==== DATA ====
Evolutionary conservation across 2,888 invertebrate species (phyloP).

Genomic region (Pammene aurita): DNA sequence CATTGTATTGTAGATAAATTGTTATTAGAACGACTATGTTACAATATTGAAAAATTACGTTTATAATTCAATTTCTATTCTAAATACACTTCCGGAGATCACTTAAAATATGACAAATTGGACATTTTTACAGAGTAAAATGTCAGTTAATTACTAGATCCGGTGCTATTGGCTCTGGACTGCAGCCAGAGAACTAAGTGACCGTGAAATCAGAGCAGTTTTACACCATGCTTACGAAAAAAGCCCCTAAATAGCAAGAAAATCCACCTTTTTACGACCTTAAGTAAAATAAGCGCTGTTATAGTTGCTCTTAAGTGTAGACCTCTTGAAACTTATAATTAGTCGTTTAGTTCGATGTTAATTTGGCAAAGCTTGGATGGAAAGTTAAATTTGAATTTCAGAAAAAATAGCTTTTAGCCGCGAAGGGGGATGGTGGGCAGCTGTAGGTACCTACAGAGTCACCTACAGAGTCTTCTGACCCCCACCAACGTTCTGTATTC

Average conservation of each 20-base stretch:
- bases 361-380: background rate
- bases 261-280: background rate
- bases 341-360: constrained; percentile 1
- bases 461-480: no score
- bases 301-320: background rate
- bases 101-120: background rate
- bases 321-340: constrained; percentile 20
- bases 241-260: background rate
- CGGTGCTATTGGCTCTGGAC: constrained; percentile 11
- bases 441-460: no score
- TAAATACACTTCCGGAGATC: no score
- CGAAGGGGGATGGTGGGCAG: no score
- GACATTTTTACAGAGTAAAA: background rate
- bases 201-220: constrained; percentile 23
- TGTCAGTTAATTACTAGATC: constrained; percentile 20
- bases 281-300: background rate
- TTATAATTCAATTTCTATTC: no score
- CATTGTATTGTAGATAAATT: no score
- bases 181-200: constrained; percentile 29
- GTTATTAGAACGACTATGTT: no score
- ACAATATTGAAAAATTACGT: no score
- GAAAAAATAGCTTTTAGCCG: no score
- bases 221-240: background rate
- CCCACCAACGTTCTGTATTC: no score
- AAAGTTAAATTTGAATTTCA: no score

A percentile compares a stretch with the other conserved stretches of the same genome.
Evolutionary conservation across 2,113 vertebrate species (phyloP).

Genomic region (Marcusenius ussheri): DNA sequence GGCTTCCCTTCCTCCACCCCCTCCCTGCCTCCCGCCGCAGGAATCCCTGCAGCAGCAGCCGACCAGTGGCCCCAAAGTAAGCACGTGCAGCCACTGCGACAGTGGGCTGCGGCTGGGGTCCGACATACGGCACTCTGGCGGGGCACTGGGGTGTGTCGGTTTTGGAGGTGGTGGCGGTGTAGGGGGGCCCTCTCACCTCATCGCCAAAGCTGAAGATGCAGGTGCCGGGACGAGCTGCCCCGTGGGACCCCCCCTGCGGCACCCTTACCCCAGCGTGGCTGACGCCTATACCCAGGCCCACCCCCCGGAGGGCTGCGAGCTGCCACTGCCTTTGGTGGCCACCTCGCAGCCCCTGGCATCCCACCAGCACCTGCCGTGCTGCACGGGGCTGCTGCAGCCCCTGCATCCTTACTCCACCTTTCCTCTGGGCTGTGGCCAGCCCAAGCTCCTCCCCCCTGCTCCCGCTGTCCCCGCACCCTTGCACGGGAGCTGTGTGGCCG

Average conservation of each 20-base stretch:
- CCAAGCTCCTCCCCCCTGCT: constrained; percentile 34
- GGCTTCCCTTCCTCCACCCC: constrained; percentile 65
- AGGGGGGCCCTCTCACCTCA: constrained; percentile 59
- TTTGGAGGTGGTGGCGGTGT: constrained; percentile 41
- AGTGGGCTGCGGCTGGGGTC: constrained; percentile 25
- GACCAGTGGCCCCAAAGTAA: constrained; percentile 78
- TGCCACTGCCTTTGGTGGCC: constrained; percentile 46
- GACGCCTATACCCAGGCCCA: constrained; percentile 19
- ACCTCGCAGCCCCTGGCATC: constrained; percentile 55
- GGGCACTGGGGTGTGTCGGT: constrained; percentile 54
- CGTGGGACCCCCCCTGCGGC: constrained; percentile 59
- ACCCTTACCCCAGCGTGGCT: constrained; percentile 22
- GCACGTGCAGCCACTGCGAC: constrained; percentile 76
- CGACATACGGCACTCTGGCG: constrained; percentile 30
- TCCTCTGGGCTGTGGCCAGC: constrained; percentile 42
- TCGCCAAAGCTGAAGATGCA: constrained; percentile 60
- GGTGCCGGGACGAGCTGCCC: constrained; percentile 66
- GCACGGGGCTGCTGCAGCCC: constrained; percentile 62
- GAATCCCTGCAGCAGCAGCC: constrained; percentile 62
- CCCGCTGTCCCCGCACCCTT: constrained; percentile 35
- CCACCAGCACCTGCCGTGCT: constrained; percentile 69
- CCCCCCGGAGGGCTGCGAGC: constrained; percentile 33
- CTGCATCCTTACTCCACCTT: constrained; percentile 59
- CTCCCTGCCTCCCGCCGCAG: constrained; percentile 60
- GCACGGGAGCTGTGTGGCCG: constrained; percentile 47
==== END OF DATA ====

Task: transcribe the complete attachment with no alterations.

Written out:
Evolutionary conservation across 2,888 invertebrate species (phyloP).

Genomic region (Pammene aurita): DNA sequence CATTGTATTGTAGATAAATTGTTATTAGAACGACTATGTTACAATATTGAAAAATTACGTTTATAATTCAATTTCTATTCTAAATACACTTCCGGAGATCACTTAAAATATGACAAATTGGACATTTTTACAGAGTAAAATGTCAGTTAATTACTAGATCCGGTGCTATTGGCTCTGGACTGCAGCCAGAGAACTAAGTGACCGTGAAATCAGAGCAGTTTTACACCATGCTTACGAAAAAAGCCCCTAAATAGCAAGAAAATCCACCTTTTTACGACCTTAAGTAAAATAAGCGCTGTTATAGTTGCTCTTAAGTGTAGACCTCTTGAAACTTATAATTAGTCGTTTAGTTCGATGTTAATTTGGCAAAGCTTGGATGGAAAGTTAAATTTGAATTTCAGAAAAAATAGCTTTTAGCCGCGAAGGGGGATGGTGGGCAGCTGTAGGTACCTACAGAGTCACCTACAGAGTCTTCTGACCCCCACCAACGTTCTGTATTC

Average conservation of each 20-base stretch:
- bases 361-380: background rate
- bases 261-280: background rate
- bases 341-360: constrained; percentile 1
- bases 461-480: no score
- bases 301-320: background rate
- bases 101-120: background rate
- bases 321-340: constrained; percentile 20
- bases 241-260: background rate
- CGGTGCTATTGGCTCTGGAC: constrained; percentile 11
- bases 441-460: no score
- TAAATACACTTCCGGAGATC: no score
- CGAAGGGGGATGGTGGGCAG: no score
- GACATTTTTACAGAGTAAAA: background rate
- bases 201-220: constrained; percentile 23
- TGTCAGTTAATTACTAGATC: constrained; percentile 20
- bases 281-300: background rate
- TTATAATTCAATTTCTATTC: no score
- CATTGTATTGTAGATAAATT: no score
- bases 181-200: constrained; percentile 29
- GTTATTAGAACGACTATGTT: no score
- ACAATATTGAAAAATTACGT: no score
- GAAAAAATAGCTTTTAGCCG: no score
- bases 221-240: background rate
- CCCACCAACGTTCTGTATTC: no score
- AAAGTTAAATTTGAATTTCA: no score

A percentile compares a stretch with the other conserved stretches of the same genome.
Evolutionary conservation across 2,113 vertebrate species (phyloP).

Genomic region (Marcusenius ussheri): DNA sequence GGCTTCCCTTCCTCCACCCCCTCCCTGCCTCCCGCCGCAGGAATCCCTGCAGCAGCAGCCGACCAGTGGCCCCAAAGTAAGCACGTGCAGCCACTGCGACAGTGGGCTGCGGCTGGGGTCCGACATACGGCACTCTGGCGGGGCACTGGGGTGTGTCGGTTTTGGAGGTGGTGGCGGTGTAGGGGGGCCCTCTCACCTCATCGCCAAAGCTGAAGATGCAGGTGCCGGGACGAGCTGCCCCGTGGGACCCCCCCTGCGGCACCCTTACCCCAGCGTGGCTGACGCCTATACCCAGGCCCACCCCCCGGAGGGCTGCGAGCTGCCACTGCCTTTGGTGGCCACCTCGCAGCCCCTGGCATCCCACCAGCACCTGCCGTGCTGCACGGGGCTGCTGCAGCCCCTGCATCCTTACTCCACCTTTCCTCTGGGCTGTGGCCAGCCCAAGCTCCTCCCCCCTGCTCCCGCTGTCCCCGCACCCTTGCACGGGAGCTGTGTGGCCG

Average conservation of each 20-base stretch:
- CCAAGCTCCTCCCCCCTGCT: constrained; percentile 34
- GGCTTCCCTTCCTCCACCCC: constrained; percentile 65
- AGGGGGGCCCTCTCACCTCA: constrained; percentile 59
- TTTGGAGGTGGTGGCGGTGT: constrained; percentile 41
- AGTGGGCTGCGGCTGGGGTC: constrained; percentile 25
- GACCAGTGGCCCCAAAGTAA: constrained; percentile 78
- TGCCACTGCCTTTGGTGGCC: constrained; percentile 46
- GACGCCTATACCCAGGCCCA: constrained; percentile 19
- ACCTCGCAGCCCCTGGCATC: constrained; percentile 55
- GGGCACTGGGGTGTGTCGGT: constrained; percentile 54
- CGTGGGACCCCCCCTGCGGC: constrained; percentile 59
- ACCCTTACCCCAGCGTGGCT: constrained; percentile 22
- GCACGTGCAGCCACTGCGAC: constrained; percentile 76
- CGACATACGGCACTCTGGCG: constrained; percentile 30
- TCCTCTGGGCTGTGGCCAGC: constrained; percentile 42
- TCGCCAAAGCTGAAGATGCA: constrained; percentile 60
- GGTGCCGGGACGAGCTGCCC: constrained; percentile 66
- GCACGGGGCTGCTGCAGCCC: constrained; percentile 62
- GAATCCCTGCAGCAGCAGCC: constrained; percentile 62
- CCCGCTGTCCCCGCACCCTT: constrained; percentile 35
- CCACCAGCACCTGCCGTGCT: constrained; percentile 69
- CCCCCCGGAGGGCTGCGAGC: constrained; percentile 33
- CTGCATCCTTACTCCACCTT: constrained; percentile 59
- CTCCCTGCCTCCCGCCGCAG: constrained; percentile 60
- GCACGGGAGCTGTGTGGCCG: constrained; percentile 47